MetEOC Case study: Calibration of the CNES/UKSA MicroCarb GHG monitoring satellite sensor

A primary objective of MetEOC is to facilitate the take up of the technology and measurement infrastructure developed in the project by the measurement supply chain, an example of which is recounted in the case study, hosted in a new section of this website, ‘Calibration of the CNES and UKSA MicroCarb optical instrument’. 

As described, a satellite-based validation method will be essential for ensuring long-term trust in the global emission reporting system used to track progress towards the goals of the 2015 Paris Climate Change Agreement. Indeed, in December of that year, the MicroCarb micro-satellite concept was presented at the Paris Climate Change Conference (COP21) with a mission to map, on a global scale, sources and sinks of carbon dioxide (CO2), the main greenhouse gas.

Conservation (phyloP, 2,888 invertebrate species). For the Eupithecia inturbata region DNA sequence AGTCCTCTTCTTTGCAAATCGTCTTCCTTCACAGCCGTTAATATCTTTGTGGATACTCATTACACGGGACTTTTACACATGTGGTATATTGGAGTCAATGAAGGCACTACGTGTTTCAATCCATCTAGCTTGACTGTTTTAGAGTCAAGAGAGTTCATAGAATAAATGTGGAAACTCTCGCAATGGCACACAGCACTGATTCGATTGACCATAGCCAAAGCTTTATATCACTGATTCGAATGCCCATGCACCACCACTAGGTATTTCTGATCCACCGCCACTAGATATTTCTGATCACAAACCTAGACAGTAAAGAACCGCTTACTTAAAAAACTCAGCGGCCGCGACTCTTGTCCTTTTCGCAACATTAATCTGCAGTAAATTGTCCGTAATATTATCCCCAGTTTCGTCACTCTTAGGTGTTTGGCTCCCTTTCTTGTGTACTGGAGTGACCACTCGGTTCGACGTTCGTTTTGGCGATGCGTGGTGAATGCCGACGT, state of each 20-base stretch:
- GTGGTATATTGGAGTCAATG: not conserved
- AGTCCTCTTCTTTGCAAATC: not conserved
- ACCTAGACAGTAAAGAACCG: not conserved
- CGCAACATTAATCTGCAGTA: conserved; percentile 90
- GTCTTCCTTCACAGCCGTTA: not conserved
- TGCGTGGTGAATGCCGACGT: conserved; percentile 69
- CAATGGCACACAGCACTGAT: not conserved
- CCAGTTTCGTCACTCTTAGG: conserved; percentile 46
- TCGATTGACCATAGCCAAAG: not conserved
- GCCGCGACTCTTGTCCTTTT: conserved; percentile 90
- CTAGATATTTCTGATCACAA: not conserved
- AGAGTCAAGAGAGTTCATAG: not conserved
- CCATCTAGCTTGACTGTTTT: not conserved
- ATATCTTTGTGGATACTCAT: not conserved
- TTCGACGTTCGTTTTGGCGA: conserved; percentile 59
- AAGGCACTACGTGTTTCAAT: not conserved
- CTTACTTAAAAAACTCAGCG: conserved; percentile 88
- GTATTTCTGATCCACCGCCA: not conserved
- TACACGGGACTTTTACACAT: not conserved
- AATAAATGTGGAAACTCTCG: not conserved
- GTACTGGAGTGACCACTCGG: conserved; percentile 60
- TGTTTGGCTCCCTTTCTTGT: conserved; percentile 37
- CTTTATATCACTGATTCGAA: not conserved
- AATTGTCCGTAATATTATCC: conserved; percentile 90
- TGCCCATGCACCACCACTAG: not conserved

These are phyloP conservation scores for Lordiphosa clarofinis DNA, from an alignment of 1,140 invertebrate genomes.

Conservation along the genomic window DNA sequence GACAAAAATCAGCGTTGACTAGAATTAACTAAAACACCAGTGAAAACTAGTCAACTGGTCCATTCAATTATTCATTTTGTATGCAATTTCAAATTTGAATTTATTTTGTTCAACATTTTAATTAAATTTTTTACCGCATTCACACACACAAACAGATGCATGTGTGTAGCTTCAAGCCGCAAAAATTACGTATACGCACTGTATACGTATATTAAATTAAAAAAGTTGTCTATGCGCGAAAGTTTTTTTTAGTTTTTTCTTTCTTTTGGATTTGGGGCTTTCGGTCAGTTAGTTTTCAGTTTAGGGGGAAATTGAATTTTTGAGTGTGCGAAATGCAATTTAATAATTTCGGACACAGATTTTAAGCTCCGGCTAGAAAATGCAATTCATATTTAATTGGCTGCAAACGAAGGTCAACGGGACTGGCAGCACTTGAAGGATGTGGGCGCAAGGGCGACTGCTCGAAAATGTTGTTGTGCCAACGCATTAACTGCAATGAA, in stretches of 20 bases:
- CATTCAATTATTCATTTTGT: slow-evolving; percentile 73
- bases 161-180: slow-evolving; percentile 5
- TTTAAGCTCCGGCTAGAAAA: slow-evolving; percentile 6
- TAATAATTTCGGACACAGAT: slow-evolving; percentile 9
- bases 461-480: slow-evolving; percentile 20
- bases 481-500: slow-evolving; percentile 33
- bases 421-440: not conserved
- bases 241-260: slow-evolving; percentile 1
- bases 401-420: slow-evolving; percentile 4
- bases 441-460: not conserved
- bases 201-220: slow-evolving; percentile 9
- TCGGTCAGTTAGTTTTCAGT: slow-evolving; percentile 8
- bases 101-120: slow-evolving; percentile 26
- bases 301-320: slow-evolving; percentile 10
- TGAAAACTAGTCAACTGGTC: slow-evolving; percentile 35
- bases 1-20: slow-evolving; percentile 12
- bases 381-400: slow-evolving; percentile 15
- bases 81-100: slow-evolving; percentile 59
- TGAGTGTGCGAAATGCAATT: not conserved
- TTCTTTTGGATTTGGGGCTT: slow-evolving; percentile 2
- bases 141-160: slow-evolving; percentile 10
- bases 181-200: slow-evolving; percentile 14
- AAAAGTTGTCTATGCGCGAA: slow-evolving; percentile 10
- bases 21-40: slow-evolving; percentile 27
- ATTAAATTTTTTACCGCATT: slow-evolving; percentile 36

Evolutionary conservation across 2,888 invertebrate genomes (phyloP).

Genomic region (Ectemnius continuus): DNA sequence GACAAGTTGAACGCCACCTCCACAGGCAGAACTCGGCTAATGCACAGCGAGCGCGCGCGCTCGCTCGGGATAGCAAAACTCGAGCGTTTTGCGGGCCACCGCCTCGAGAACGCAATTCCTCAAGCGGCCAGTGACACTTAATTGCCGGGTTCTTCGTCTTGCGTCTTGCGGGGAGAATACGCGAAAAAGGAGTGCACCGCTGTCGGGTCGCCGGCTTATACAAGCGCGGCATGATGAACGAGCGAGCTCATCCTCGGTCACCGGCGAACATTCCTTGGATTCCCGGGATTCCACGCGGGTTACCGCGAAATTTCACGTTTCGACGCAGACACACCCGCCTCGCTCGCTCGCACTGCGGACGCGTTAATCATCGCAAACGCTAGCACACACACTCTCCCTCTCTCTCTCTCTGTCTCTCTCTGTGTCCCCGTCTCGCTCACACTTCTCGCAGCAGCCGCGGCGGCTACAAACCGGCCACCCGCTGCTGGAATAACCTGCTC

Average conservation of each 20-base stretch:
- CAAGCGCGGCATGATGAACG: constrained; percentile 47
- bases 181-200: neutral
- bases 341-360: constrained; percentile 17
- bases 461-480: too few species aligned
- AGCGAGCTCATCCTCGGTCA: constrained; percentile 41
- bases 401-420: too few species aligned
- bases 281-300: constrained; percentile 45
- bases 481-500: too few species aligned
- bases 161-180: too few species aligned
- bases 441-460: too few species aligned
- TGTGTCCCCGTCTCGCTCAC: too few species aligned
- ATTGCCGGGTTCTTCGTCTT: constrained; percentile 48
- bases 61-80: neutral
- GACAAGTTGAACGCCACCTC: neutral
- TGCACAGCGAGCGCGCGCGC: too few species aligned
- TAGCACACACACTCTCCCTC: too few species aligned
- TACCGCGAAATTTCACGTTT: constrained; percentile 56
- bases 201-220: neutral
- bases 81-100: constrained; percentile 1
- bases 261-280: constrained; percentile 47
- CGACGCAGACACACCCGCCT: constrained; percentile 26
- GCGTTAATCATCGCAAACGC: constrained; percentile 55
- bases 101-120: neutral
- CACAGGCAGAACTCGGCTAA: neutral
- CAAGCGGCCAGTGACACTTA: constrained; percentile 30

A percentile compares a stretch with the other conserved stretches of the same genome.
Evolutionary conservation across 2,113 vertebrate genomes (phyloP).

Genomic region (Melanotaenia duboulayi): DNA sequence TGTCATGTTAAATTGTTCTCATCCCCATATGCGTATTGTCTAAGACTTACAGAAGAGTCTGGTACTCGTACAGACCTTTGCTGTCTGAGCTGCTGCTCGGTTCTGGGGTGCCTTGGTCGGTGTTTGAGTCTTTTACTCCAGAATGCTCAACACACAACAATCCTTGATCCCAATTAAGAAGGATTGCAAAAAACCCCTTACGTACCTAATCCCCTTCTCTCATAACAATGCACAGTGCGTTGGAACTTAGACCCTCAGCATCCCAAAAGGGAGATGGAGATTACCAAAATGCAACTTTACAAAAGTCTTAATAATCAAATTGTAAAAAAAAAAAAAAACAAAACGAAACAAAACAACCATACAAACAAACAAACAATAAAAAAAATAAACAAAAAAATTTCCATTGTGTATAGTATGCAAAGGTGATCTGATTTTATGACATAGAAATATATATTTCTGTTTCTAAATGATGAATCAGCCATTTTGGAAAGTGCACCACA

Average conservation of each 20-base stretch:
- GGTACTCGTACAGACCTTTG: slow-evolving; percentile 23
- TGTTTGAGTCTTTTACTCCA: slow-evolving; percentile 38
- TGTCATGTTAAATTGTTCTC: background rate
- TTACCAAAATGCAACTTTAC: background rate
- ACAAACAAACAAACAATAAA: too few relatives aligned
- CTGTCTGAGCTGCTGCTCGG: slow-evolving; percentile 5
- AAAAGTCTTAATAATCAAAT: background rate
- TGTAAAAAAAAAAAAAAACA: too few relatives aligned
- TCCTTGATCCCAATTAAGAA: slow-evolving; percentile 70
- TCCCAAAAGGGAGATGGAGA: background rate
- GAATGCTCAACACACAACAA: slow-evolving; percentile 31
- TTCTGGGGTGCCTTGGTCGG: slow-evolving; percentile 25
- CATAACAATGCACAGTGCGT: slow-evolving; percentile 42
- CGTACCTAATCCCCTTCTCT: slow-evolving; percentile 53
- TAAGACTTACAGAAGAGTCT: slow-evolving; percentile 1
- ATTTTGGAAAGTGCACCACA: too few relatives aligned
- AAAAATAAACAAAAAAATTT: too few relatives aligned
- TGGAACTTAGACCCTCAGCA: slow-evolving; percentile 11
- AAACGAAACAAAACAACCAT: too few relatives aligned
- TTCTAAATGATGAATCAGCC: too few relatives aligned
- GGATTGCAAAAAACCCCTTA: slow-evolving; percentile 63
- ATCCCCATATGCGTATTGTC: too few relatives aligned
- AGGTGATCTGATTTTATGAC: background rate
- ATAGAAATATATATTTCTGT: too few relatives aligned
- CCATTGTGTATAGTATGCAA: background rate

The mission specifications presented significant measurements challenges for contractors for this relatively low-cost mission. Critical to mission success was pre-flight calibration and validation of the MicroCarb imaging instrument, however existing methods were costly, complex, and time-consuming. 

National funding, bolstered by comparatively small but long-standing support of the MetEOC project series, supported the delivery of a solution by NPL that provided high accuracy, SI-traceable pre-flight radiometric and spectral calibrations of the MicroCarb spectrometer. 

See the case study Calibration of the CNES and UKSA MicroCarb optical instrument to learn see how that was achieved…